10 MR. SCOTT: Excuse me.

11 THE WITNESS: Are you suggesting --

12 MR. SCOTT: Excuse me, General, before you answer.

13 Your Honour, a couple of things. One I'm not sure that this

14 witness can answer in any event; but secondly, I really wonder if the time

15 comes when -- are now conceding that there were Croatian army elements in

16 Bosnia and Herzegovina in 1992, which is the only possible foundation for

17 Mr. Karnavas's question, or is this mere speculation? If it's the second

18 then there is no value in it, but I think the time has to come when either

19 the Croatian army is in Bosnia and Herzegovina subject to certain

20 agreements or it's not in Bosnia and Herzegovina but we can't have it both

21 ways at the same time.

22 MR. KARNAVAS: If I may respond very briefly. We've heard

23 testimony that you had Croats from Bosnia and Herzegovina who were living

24 in Croatia, who might have been in the Croatian army, who came back to

25 their homeland, to their villages, to their areas to serve in the HVO.

Page 19643

1 And it would appear that given the friendship agreement, that it would

2 have been perfectly legitimate for those individuals to come and serve,

3 and it would have been perfectly proper and within paragraph 5 of

4 Resolution 787. We're talking about soldiers. So when I say elements,

5 well, a soldier might be an element.

6 Now, Judge Trechsel, I mean, I'm going at the lowest form of an

7 element.

8 MR. SCOTT: Excuse me, can I respond, please? The clear --

9 what -- the clear thrust of the examination for the last few minutes is

10 indicating that it was Tudjman on behalf of the Croatian government that

11 apparently entered into a partnership or a friendship agreement. These

12 weren't individual -- individual soldiers that had grown up in Siroki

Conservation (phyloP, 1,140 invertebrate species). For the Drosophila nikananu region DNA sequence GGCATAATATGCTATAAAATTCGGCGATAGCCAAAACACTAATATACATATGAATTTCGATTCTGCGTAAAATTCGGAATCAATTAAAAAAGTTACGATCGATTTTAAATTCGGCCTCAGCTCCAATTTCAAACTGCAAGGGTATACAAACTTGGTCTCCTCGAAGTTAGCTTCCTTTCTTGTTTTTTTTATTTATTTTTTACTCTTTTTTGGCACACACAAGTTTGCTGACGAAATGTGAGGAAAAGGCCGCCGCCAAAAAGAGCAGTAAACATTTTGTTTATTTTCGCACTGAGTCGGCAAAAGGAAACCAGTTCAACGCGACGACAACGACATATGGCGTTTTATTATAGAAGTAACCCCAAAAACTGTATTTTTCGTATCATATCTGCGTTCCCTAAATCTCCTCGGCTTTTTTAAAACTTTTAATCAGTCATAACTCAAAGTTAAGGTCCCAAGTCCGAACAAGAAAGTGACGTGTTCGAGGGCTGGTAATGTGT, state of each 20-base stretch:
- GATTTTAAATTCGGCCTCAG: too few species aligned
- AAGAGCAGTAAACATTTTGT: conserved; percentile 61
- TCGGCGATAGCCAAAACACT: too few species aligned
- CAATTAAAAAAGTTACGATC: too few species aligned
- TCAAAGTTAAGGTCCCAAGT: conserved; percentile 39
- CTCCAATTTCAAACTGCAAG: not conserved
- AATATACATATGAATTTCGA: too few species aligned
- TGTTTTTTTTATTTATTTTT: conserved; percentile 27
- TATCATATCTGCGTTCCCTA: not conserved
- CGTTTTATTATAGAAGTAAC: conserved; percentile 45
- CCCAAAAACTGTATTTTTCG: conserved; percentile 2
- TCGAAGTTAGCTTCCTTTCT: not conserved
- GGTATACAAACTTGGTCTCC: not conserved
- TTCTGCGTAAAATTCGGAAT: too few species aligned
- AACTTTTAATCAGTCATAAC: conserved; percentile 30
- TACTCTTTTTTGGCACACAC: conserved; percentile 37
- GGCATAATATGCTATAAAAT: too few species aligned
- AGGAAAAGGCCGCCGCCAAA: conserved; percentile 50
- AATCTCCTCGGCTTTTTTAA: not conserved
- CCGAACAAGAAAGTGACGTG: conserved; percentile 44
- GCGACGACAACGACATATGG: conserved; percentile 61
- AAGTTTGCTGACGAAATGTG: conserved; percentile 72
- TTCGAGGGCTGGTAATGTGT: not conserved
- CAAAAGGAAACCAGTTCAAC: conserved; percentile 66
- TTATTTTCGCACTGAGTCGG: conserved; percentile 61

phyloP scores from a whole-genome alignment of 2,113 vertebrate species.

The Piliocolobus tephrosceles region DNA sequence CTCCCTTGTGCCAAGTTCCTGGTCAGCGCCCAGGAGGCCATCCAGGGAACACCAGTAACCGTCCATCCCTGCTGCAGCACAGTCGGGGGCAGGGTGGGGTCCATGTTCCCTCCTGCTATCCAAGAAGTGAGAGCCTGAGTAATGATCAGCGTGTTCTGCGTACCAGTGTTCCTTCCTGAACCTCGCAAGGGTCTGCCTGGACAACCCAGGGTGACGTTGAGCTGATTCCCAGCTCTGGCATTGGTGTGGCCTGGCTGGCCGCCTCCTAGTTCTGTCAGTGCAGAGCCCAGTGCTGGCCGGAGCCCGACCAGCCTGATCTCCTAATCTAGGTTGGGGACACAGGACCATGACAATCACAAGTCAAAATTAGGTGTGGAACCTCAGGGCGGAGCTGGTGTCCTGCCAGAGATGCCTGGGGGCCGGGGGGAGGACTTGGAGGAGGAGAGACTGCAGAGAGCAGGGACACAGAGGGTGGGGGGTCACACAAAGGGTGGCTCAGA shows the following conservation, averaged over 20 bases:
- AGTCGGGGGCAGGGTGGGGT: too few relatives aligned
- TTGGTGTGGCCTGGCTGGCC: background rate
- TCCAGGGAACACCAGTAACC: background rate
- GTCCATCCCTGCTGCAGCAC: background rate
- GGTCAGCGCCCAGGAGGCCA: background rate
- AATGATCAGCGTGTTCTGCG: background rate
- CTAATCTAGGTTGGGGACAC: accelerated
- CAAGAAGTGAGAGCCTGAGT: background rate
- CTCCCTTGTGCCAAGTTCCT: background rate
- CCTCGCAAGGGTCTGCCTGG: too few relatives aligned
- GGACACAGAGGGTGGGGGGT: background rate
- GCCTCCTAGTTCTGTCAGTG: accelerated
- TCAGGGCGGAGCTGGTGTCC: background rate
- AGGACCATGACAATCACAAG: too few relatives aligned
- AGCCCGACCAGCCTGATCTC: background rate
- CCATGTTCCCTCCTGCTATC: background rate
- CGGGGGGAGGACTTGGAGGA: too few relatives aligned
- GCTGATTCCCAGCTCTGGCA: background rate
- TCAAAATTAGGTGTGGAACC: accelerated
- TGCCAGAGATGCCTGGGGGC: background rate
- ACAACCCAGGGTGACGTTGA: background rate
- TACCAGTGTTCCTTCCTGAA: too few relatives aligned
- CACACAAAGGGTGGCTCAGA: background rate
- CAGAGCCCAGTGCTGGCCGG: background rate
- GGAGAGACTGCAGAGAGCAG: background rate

13 Brijeg and decided to go back. This was the president of the Republic of

14 Croatia, and the elements -- Resolution 752 and the other documents we've

15 looked at in addition to talking in some instances about individuals talk

16 about the Croatian army, the regular Croatian army. And I come back to my

17 original -- to my previous point. The time has come either the Croatian

18 army was in Bosnia-Herzegovina, and if Mr. Karnavas wants to say it was

19 pursuant to a friendship agreement so be it, but they were there, or they

20 were not there but we can't have it both ways. The Croatian army was

21 not -- there in Bosnia and not in Bosnia at the same time.

22 MR. KARNAVAS: Your Honour, it -- first of all, I bear --

23 JUDGE ANTONETTI: [Interpretation] Mr. Karnavas.


25 JUDGE ANTONETTI: [Interpretation] Mr. Karnavas, would you ask your

Page 19644

1 questions, because in paragraph 5 it speaks of irregular units and also

2 there is the word "personnel." So I might think that beyond regular

3 units, legal units, there might also have been some personal behaviours of

4 individuals. Very well. So please ask directly the question to the

5 general. Your question is very complicated. I think he's capable of

6 answering it.

7 MR. KARNAVAS: Thank you, Mr. President. Let me go step-by-step.

8 You had heard my original question and I think that you wanted to answer

9 or you were about to answer, but do you feel confident that --

10 A. Will you've rephrased that question, because you have had long

11 argument and I'm a senile man so I almost forgot it now, please.

12 Q. From your answers one would not call you senile, but very well.

13 At least -- we looked at the friendship agreement, and in the friendship